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Wednesday, September 22, 2010

Common Title Errors

In my previous two posts, Titles and Courtesy Titles, I talked about English titles. Naming conventions are somewhat complex and errors abound in Regency romances. But once you get the hang of the titles, remembering the correct usage is not too difficult.

The most glaring error is using Lord (Lady) /last name/ in the wrong place when referring to the daughters and younger sons of peers. Most are Lord (Lady) /first name/ /last name/

I'll continue with Dorothy L. Sayers's Lord Peter Wimsey from my previous post. Peter, as the second son of the Duke of Denver, holds the courtesy title of "Lord"--Lord Peter Wimsey. He is never Lord Wimsey. By the same token, Peter's wife, Harriet, is Lady Peter Wimsey, or Lady Peter for short, but never Lady Wimsey or Lady Harriet Wimsey. Peter's sister, Mary, was Lady Mary Wimsey, not Lady Wimsey, before she wed. After her marriage to Mr. Charles Parker, her name was Lady Mary Parker, not Lady Parker.

Another error is referring to the younger son of an earl as "Lord". This son's title is "The Honorable", and he is addressed as Mister.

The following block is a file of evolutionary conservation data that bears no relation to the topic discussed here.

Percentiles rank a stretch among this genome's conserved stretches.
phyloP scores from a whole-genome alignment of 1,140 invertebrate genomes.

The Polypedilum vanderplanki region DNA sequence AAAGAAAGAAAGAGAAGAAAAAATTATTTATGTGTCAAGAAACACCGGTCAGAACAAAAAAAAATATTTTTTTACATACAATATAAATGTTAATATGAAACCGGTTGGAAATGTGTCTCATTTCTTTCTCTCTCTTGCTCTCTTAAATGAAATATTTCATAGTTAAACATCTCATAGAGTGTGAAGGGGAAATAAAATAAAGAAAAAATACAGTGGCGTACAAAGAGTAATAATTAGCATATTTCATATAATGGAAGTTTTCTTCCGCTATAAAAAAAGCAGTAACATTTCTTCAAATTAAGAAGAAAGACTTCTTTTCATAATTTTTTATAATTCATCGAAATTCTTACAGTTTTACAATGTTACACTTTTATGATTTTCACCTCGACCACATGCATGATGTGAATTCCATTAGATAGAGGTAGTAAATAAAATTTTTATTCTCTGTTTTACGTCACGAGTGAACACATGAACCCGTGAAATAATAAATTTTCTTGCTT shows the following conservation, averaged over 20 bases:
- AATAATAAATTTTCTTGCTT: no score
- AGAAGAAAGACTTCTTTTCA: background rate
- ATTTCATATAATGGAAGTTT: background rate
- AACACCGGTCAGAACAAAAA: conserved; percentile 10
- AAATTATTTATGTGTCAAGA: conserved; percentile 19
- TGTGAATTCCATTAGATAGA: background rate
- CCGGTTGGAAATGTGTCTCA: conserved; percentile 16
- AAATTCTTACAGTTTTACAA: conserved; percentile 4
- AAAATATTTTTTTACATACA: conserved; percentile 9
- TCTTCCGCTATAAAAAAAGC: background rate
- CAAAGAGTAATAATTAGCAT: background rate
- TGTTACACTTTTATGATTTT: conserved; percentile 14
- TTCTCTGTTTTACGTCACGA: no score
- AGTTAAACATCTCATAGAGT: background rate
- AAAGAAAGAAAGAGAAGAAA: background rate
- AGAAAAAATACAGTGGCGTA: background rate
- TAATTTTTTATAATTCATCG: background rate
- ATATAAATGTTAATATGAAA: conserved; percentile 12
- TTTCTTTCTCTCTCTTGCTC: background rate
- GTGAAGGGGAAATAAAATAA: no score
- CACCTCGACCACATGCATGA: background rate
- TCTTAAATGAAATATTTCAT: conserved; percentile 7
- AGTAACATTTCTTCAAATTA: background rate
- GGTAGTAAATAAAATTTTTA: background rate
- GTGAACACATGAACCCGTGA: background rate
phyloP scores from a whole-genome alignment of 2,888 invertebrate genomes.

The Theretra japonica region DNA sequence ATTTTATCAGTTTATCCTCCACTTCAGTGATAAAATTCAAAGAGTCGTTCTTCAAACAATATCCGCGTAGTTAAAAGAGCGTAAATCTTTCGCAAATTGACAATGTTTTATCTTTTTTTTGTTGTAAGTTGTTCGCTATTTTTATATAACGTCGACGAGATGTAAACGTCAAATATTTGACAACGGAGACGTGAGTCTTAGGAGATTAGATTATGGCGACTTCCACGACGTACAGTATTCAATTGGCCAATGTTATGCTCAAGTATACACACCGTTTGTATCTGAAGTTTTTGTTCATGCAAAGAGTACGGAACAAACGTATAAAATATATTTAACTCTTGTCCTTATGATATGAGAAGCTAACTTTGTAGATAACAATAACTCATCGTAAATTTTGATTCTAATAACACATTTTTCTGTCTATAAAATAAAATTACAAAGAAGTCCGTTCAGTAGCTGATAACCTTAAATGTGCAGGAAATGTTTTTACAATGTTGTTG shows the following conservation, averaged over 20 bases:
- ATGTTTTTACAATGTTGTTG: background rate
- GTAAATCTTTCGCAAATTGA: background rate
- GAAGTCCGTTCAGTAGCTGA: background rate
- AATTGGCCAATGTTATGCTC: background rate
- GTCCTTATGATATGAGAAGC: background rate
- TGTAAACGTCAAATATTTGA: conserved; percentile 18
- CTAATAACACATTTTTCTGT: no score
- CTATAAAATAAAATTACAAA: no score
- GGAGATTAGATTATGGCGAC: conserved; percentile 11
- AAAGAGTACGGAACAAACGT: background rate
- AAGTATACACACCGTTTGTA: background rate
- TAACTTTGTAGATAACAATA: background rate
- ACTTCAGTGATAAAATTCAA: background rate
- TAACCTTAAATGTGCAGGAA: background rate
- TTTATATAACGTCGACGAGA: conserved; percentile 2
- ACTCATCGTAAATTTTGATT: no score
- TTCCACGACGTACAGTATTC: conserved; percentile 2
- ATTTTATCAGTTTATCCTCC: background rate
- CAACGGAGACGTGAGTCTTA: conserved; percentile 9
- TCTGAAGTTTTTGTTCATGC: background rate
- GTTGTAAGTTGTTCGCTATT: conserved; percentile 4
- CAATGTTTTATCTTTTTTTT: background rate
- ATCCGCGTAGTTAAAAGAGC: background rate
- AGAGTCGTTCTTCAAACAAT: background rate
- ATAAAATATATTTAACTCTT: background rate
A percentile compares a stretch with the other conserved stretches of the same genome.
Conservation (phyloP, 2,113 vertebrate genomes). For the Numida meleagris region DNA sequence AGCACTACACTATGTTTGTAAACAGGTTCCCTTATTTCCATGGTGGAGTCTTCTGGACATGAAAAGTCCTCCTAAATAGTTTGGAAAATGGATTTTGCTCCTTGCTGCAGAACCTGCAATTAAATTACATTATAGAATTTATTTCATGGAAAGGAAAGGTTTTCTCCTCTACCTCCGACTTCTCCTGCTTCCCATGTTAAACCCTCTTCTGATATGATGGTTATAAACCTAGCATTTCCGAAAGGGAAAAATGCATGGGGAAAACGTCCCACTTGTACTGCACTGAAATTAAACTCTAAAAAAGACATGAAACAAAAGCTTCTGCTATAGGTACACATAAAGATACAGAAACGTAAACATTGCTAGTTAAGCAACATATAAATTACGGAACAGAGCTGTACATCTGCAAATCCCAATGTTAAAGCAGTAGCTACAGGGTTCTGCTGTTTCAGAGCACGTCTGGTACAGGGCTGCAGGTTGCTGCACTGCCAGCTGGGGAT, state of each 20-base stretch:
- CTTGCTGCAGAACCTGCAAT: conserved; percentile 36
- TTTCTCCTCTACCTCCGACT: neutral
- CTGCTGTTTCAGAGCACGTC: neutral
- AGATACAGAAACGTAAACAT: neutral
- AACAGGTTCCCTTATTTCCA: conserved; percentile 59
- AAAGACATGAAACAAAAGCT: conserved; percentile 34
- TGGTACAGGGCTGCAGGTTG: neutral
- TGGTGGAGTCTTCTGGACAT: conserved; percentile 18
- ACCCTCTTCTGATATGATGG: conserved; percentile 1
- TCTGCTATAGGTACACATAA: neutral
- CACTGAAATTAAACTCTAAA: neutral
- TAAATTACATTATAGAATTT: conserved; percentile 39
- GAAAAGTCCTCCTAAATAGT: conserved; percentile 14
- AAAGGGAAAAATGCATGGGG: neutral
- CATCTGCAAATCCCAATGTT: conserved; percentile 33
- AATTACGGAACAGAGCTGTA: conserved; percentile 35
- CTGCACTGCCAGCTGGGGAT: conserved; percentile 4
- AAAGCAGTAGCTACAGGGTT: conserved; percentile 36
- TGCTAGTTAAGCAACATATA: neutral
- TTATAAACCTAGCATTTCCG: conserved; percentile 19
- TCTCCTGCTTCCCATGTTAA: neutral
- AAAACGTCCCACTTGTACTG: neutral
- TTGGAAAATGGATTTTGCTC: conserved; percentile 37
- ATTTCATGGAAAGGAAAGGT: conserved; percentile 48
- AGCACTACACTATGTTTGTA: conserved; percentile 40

The next error is bestowing the courtesy title of "Lord" or "Lady" on the children of viscounts and barons. Their children are "(The) Honorable", and addressed as Mister or Miss. One very popular romance gave the daughter of a viscount the title of "Lady".

While the generic "my lord" or "my lady" serves to address most title holders, this form is incorrect for dukes and duchesses. A duke is "His Grace" to the lower orders, "Duke" to his peers, and his title to his friends. The friends of Lord Peter's brother, Gerald, the Duke of Denver, call him "Denver". Only his closest friends and family call him "Gerald".

And lastly, while dukes, marquesses and earls are usually "of somewhere", viscounts and barons never are. As for addressing them, John, the Earl of Siddington in my Regency Halloween comedy, Pumpkinnapper, is Lord Siddington or Siddington. Baron Henry Grey, the hero of Pumpkinnapper, is Lord Grey. The baronet Sir Charles Gordon of my upcoming Mistletoe Everywhere (available November 3), is Sir Charles.

Confused? I certainly am. Going through all this becomes easier the more you look at it. And there are always exceptions.

Some good links on titles: (Thank you, Joanna Waugh)

And a book
Terms of Address, published by Adam Black in London (Thank you, Jean Hart Stewart)

Have fun.

Thank you all,
Enter My World of Historical Hilarity


LK Hunsaker said...

It's like learning a whole new language! ;-)

Sandra Sookoo said...

This is hugely interesting to me. In 2011 I'm planning on writing a Regency and the hero will be a Viscount. I suppose I'll need to learn how folks address him but it's so daunting lol

Julia Rachel Barrett said...

Fascinating! I can't imagine writing a Regency, but I can imagine how much research it must take to get it right!

jean hart stewart said...